Adarro Minton; A STATEMENT
I am a poet.
Adarro Minton has been published in the journals, Other:______, Origami Condom, Flashquake, Poetic Voices, Threads, The Culture Star Reader, and the anthology, Reverie. His short fiction, “Three in Love’ was chosen as a top-ten finalist in the Writer’s Digest 71st Annual Short Story Contest. He has studied at the prestigious New York State Writers Institute, and the renowned Fine Arts Work Center in Provincetown, Massachusetts, where he was the recipient of the Archie D. and Bertha H. Walker Foundation fellowship grant.
His first book, Gay, Black, Crippled, Fat! was nominated for a 2006 Pushcart Prize.
Adarro Minton was also a friend, a mentor for poets and an inspiration to many on the Albany poetry scene & abroad.
Adarro passed on March 22, 2011. He will missed.
If you aren’t familiar with Adarro’s work here are some links to his books & some websites that speak about him as well.
MythicAlbany & My Condolences Go Out To All Of Adarro’s Friends & Family.
Crows are in late autumn trees
and you are gone, Empress.
I am broken in the places
you have touched me.
The chain around my neck
is your heavy hands and they are cold now,
smoke leaves my mouth.
My heart beat is a red apple.
I perch on stiff chairs a marionette, unused,
with tattered ropes; freed from your loud party.
I am a smoky jazz trio sadly playing.
I am dark in drunken saloons
with no money for more wine.
Review, 29 May 2006
by Corrine Richter
This collection of short stories is initially deceiving in determining the talent and ability of the author. At first blush I started out with a disappointed “Oy: not another one”. I get tired reading novels by unknowns trying to imitate styles. But I was wrong. The anthology launches with Mr. Minton describing various relationships in what I can only describe as the real or imagined happenings in the hood; complete with the vernacular, thoughts, and inexperience of our youth. That is not a criticism; merely a limiting factor in the facility to adequately portray content. He is, however, poignant in relaying not so fictional emotions. The author has offered us an insight into a broad and fertile mind. Some of his stories are very well written, lead the reader where they need to be, and generally won’t make them suffer for picking up the book. I believe Adarro Minton to be in the process of emerging, as does a beautiful butterfly, from a cocoon. To be fair, most of the less favorable remarks regarding the manuscript are as a result of poor feedback from proofreaders and inadequate editing.
Some narratives are off-hand thoughts that are frustratingly short; forcing me up from my comfortable chair to check the printer for lost pages. I wanted to scream out: “more! Tell me more!” Within stories, it was interesting to note, one could find exquisite attention to detail of the background: but little development of the protagonists. It was often as though the author simply tired of what he was writing, and moved on. However, his depth and range of style brought me to the conclusion that others may find the Minton method of spin to be inspiring and given to planting seeds for further contemplation.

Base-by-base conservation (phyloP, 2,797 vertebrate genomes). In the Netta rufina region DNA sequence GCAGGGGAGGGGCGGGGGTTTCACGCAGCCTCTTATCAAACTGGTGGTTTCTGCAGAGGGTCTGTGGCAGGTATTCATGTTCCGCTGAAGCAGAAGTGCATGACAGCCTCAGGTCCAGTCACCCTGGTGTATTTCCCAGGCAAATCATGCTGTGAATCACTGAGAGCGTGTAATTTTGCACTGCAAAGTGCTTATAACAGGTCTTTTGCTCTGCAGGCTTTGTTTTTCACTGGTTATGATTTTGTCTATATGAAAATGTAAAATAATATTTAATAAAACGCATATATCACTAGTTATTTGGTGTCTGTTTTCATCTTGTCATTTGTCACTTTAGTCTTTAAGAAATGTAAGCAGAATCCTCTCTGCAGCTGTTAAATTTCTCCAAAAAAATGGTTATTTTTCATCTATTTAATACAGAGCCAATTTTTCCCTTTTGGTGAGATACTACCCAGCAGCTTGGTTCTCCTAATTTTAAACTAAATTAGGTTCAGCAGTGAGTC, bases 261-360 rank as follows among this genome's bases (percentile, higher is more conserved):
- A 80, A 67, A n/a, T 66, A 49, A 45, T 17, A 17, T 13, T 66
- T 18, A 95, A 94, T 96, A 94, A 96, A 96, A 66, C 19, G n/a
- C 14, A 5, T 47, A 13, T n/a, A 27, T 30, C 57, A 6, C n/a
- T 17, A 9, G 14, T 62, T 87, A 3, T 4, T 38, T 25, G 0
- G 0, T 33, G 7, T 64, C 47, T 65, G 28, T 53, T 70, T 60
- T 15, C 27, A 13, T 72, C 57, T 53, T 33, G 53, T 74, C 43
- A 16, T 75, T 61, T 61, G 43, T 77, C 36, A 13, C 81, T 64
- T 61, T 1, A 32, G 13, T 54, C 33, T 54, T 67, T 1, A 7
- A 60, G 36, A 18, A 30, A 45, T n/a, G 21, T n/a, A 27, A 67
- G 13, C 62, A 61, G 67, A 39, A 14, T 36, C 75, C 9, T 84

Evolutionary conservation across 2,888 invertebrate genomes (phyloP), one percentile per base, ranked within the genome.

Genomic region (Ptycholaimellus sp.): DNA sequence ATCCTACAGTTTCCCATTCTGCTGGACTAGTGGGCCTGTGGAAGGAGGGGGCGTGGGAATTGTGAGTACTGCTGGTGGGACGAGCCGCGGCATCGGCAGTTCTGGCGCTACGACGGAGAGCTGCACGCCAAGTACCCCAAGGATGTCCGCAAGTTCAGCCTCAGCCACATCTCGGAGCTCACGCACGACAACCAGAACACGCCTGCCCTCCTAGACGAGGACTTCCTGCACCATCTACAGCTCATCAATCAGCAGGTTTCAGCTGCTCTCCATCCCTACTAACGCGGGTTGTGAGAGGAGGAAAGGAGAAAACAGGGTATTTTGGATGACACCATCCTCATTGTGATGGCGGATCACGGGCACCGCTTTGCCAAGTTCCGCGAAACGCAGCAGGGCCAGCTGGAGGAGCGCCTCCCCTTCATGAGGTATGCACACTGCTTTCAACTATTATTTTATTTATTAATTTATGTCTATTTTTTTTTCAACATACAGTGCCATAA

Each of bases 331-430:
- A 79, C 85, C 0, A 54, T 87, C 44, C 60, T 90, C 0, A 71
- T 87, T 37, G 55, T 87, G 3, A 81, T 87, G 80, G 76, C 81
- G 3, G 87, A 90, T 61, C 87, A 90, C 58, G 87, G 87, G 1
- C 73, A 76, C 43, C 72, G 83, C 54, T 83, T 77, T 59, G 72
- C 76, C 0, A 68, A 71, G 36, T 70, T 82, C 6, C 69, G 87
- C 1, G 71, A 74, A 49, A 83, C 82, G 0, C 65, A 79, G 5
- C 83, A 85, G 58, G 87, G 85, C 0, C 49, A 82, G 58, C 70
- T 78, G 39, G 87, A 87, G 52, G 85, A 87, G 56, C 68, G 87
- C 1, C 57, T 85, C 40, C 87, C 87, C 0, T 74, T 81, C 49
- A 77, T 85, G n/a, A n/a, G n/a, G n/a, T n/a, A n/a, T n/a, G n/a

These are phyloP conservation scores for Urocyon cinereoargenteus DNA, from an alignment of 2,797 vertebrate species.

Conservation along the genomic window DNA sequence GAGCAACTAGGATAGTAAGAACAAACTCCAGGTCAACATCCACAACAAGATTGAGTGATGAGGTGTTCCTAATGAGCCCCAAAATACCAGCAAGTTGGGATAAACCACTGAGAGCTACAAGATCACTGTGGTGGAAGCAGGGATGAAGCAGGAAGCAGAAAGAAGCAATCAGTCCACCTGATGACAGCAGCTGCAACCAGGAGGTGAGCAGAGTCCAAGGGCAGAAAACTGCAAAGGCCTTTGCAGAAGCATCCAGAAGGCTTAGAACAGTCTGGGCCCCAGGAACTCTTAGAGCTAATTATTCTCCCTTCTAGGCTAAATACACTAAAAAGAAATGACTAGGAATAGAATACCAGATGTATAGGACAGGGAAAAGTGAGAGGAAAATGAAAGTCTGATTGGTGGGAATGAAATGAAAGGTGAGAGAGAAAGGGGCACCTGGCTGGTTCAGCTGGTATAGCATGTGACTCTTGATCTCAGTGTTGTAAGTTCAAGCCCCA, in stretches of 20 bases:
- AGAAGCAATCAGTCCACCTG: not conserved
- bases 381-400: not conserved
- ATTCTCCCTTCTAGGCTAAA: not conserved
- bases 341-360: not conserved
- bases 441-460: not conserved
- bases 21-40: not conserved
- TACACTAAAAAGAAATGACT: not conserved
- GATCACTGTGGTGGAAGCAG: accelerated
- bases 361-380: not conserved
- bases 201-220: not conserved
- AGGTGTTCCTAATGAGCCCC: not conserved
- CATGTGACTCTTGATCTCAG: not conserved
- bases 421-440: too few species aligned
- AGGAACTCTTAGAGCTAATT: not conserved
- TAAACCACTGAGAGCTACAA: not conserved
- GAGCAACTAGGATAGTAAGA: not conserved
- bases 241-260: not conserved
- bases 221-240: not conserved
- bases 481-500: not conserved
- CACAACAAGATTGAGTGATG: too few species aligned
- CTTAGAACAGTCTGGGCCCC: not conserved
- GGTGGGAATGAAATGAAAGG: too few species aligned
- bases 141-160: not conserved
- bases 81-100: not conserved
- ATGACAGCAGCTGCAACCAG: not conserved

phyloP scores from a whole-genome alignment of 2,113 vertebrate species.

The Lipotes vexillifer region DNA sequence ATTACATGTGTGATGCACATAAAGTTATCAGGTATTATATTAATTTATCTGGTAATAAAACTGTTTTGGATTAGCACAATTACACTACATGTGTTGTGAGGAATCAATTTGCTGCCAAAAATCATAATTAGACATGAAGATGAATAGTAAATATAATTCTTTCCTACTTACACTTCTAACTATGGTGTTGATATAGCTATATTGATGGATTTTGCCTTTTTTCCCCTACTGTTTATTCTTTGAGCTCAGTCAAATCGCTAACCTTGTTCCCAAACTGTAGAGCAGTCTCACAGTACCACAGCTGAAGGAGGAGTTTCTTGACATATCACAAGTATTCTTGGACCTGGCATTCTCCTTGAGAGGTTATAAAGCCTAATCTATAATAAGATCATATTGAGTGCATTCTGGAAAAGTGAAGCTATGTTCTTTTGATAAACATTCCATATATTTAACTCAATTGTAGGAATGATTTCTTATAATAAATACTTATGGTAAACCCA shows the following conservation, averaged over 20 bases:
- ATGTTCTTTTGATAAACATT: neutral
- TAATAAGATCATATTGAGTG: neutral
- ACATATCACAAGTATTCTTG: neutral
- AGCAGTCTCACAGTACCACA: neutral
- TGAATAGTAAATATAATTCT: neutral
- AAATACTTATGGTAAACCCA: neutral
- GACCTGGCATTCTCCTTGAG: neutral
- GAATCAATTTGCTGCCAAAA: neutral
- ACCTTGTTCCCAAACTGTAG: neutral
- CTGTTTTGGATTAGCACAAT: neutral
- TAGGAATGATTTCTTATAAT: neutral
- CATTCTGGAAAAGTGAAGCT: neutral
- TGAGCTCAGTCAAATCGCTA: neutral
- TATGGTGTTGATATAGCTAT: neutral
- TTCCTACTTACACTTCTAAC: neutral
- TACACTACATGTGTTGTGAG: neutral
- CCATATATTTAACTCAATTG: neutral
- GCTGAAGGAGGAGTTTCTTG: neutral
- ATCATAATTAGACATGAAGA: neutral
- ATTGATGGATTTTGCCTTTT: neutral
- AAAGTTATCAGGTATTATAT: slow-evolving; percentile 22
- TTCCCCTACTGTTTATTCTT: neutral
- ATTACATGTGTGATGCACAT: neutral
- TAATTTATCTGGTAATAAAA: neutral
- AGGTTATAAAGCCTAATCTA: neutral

One story seeks to portray the confusion of an elderly Jamaican immigrant; floating between reality and her childhood on the island. Great tale, delivered with all the chaos and confusion experienced by the subjects. It took a slice of life we all know exists; but whose existence and complications we frequently deny.
The basic commonality of all threads is the weaving of gay relationships. It is presented not as anything out of the ordinary, sordid, or shameful: merely a sector of life that is slightly out of the mainstream. It’s comfortable in its presentation and both gay and straight readers can appreciate the foundation messages..
I believe Adarro Minton, once settling into a style he is comfortable with, will be a writer worthy of accolades and great success. Anyone who chooses to skip this collection is doing themselves a great disservice. The book is intense, broad based and just plain different. It is a lasting experience.
Adarro Minton is a fascinating writer of great power and will; his stories move the soul and warm the mind.
Adarro’s work is brassy, insightful, brazen, and uniquely refreshing. You’ll find his writing utterly filled with ingenuous, unambiguous prose: his realism will make you lose yourself among the pages and you will long to return to his writing again and again. After reading Adarro’s work I can’t imagine walking away from his writing and forgetting about what I have read and you too, will carry his stories with you.
Minton’s voice resonates with a tough and still tender realism. He gives spirit and flesh to the disenfranchised.
Richly atmospheric, Adarro Minton’s writing tenaciously captures quotidian details in a fresh and unique way, so much so that life’s seeming invisibilities become whole new worlds worthy of contemplative attention.